The race around Barbados dates back to the 19th century and is based upon bragging rights for the fastest “Trading Schooner”. This was a prize worth its weight in gold to captains in an era where prices for cargo arriving ahead of rival ships commanded a massive premium.
Whilst most boats sailed for the honor of the fastest time, the consolation prize of a barrel of Mount Gay Rum for the slowest certainly spurred on some captains, and had to be discontinued after two boats remained out at sea for days stalling to take the prize.
The course is just over 70 miles and boasts having the trade winds which makes for incredible sailing conditions.
Starting at the Barbados Cruising Club, participants will sail through the historic Carlisle Bay, pass the deep water harbour and then begin a 20 mile tight reach in calm water up the platinum coast of Barbados passing the homes and haunts of the very rich and very famous.
After rounding the top of the island they will encounter the full force of the Atlantic with nothing between them and Africa. There they will encounter a good 7 mile patch of tricky currents, windshifts and some big waves. Following that is a 20 mile fetch, riding those same waves beam on, trying to maximize speed without losing height enough to clear East Point. Bear away and hoist through the big breaking Atlantic rollers for a fantastic 18 mile downwind slide along the south coast. Drop the kites and skate round the South West corner of the island to the finish!
A little history lesson,
The first recorded race around Barbados was held on January 1st 1936.
On December 12th 1935, Mr. H.C. Boyce from the Office of the Central Foundry, Pier Head Lane placed a small notice in the Barbados Advocate inviting schooners trading in Barbados to enter the first Round The Island Schooner Race to be held on January 1st 1936.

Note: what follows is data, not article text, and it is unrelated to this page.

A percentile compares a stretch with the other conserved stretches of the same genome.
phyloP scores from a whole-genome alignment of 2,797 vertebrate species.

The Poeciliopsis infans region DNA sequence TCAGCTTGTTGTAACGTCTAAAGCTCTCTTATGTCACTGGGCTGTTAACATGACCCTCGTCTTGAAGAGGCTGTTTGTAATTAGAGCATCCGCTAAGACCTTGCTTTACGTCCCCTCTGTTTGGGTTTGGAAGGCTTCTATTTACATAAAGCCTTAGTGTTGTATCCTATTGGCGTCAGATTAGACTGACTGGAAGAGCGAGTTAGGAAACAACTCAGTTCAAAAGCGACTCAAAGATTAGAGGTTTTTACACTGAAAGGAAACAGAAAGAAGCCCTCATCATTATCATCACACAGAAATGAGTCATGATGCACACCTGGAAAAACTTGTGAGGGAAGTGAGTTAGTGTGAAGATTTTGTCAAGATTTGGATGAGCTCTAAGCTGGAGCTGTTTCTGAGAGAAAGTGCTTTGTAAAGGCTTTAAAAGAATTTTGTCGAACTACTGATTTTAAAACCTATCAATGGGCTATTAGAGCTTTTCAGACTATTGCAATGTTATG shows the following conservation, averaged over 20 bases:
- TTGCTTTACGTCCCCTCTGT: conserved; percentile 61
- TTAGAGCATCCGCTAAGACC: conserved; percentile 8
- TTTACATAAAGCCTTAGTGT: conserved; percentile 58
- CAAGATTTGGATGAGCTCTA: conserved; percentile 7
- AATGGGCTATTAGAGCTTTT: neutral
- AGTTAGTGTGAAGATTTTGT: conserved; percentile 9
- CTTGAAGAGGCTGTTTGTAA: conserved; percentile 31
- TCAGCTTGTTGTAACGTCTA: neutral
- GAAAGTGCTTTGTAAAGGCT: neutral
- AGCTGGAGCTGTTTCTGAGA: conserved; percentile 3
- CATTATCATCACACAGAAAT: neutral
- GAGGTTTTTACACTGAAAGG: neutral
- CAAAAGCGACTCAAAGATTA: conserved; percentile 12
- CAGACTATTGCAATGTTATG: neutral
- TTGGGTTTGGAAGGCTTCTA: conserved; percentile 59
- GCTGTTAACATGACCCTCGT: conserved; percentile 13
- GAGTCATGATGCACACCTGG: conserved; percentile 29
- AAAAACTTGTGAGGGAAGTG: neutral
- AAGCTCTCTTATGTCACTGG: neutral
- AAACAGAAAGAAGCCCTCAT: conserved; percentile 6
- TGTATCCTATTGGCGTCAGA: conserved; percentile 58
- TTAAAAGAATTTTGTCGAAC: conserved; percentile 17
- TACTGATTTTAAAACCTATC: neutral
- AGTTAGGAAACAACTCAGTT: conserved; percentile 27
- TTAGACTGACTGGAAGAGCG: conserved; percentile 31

Five trading schooners took up the challenge, Sea Fox, Mona Marie, Marion B Wolfe, Lucille Smith and Rhode Island. The conditions were sunny, with light winds as the five boats crossed the start off Pelican Island at 7 a.m. Rhode Island took an early lead, immediately setting her 5 sails, however Sea Fox and her Captain Lou Kennedy outsmarted the other boats, by setting 8 sails giving her a distinct advantage.
On reaching South Point, the Sea Fox was a good mile ahead of second placed Rhode Island with another mile separating Rhode Island from third placed Lucille Smith. The Marion B Wolfe retired from the race at this point, Captain Leverock later commenting that his vessel "was not properly ballasted" and "had not been dry docked or cleaned for a year and needed re-coppering". He described racing his boat against the Sea Fox was “like racing a thoroughbred against a creole”.
By The Crane the result was considered a foregone conclusion with the Sea Fox far ahead of her rivals. However this did not dampen enthusiasm on shore for the spectators. The Advocate reports “Apart from motor cars flying hither and thither, every possible vantage point, every little hillock that offered a favourable glimpse of the race was crowded on Wednesday last. It was impossible from many of these lookouts to tell with any degree of certainty which vessel it was that was described in the distance, but this made absolutely no difference to the punsters. Each one was certain that the schooner to the front was none other than his favourite, and so everyone rejoice”
At 4.20 p.m. Sea Fox was level with Holetown off the West Coast, and was relieved to see her nearest rival, Rhode Island coming around North Point. Mr Whitmell, one of her crew stating “We were pleased to see that the others had not given up. We thought that they had packed up and gone home and left us alone to it”.
Sea Fox crossed the finish line at 5.20 p.m. giving her and Capt. Kennedy a winning time of 10 hours 20 minutes. The remaining three schooners finished the race in darkness. The final placings were: First, Sea Fox (Capt. Kennedy); second, Rhode Island (Capt. Hassell); third, Lucille Smith (Capt. Cobham) and fourth Mona Marie (Capt. Hassell).
When interviewed after the race Mr. H.C. Boyce commented; “I consider that the race was a very successful one, but I think our Nova Scotia vessels, being of a heavier build than the Sea Fox, needed more sails and in one or two instances lost ground in the tacks they took…. I am glad to see that schooner racing is to become a regular fixture, and I hope that later we will have other vessels from farther afield competing.”
Thanksfully his vision came true as yachts from far and near have taken part in the famous race. We are delighted to be providing a tracking solution once again. Each participating boat will have a YB Tracker installed on board and will transmit data every quarter of an hour. This means our race player will update with the positions almost instantaneously, so all the friends, family and loved ones left on land can follow the fleet, or just an individual yacht with ease.
For more information on this event please visit the offcial website.